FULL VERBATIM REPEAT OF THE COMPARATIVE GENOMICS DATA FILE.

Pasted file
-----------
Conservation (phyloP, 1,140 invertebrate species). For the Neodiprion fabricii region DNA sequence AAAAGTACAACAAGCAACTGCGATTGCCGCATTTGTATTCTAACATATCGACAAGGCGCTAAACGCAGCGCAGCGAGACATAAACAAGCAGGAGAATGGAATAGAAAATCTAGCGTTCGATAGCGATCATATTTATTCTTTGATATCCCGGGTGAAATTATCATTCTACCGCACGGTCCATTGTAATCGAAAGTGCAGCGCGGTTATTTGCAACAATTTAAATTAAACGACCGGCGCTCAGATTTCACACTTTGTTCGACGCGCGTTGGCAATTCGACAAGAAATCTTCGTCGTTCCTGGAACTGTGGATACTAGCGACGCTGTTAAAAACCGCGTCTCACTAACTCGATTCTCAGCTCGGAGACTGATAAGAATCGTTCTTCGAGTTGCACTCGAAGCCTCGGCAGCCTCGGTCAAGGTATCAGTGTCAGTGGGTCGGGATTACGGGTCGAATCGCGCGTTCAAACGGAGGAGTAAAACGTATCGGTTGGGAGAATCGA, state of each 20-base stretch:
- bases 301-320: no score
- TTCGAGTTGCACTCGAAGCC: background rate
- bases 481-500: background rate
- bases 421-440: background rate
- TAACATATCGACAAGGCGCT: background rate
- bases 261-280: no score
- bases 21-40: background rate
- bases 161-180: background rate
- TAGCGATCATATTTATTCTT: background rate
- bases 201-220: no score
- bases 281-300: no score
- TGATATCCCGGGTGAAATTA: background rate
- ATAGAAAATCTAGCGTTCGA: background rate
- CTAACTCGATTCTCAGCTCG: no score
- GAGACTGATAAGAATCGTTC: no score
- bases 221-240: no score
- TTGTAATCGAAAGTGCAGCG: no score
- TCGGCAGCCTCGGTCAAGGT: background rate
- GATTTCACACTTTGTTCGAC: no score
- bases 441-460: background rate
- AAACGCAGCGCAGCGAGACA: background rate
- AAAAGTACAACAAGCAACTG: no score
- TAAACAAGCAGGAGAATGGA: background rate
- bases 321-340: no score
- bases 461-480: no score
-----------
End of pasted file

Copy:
Conservation (phyloP, 1,140 invertebrate species). For the Neodiprion fabricii region DNA sequence AAAAGTACAACAAGCAACTGCGATTGCCGCATTTGTATTCTAACATATCGACAAGGCGCTAAACGCAGCGCAGCGAGACATAAACAAGCAGGAGAATGGAATAGAAAATCTAGCGTTCGATAGCGATCATATTTATTCTTTGATATCCCGGGTGAAATTATCATTCTACCGCACGGTCCATTGTAATCGAAAGTGCAGCGCGGTTATTTGCAACAATTTAAATTAAACGACCGGCGCTCAGATTTCACACTTTGTTCGACGCGCGTTGGCAATTCGACAAGAAATCTTCGTCGTTCCTGGAACTGTGGATACTAGCGACGCTGTTAAAAACCGCGTCTCACTAACTCGATTCTCAGCTCGGAGACTGATAAGAATCGTTCTTCGAGTTGCACTCGAAGCCTCGGCAGCCTCGGTCAAGGTATCAGTGTCAGTGGGTCGGGATTACGGGTCGAATCGCGCGTTCAAACGGAGGAGTAAAACGTATCGGTTGGGAGAATCGA, state of each 20-base stretch:
- bases 301-320: no score
- TTCGAGTTGCACTCGAAGCC: background rate
- bases 481-500: background rate
- bases 421-440: background rate
- TAACATATCGACAAGGCGCT: background rate
- bases 261-280: no score
- bases 21-40: background rate
- bases 161-180: background rate
- TAGCGATCATATTTATTCTT: background rate
- bases 201-220: no score
- bases 281-300: no score
- TGATATCCCGGGTGAAATTA: background rate
- ATAGAAAATCTAGCGTTCGA: background rate
- CTAACTCGATTCTCAGCTCG: no score
- GAGACTGATAAGAATCGTTC: no score
- bases 221-240: no score
- TTGTAATCGAAAGTGCAGCG: no score
- TCGGCAGCCTCGGTCAAGGT: background rate
- GATTTCACACTTTGTTCGAC: no score
- bases 441-460: background rate
- AAACGCAGCGCAGCGAGACA: background rate
- AAAAGTACAACAAGCAACTG: no score
- TAAACAAGCAGGAGAATGGA: background rate
- bases 321-340: no score
- bases 461-480: no score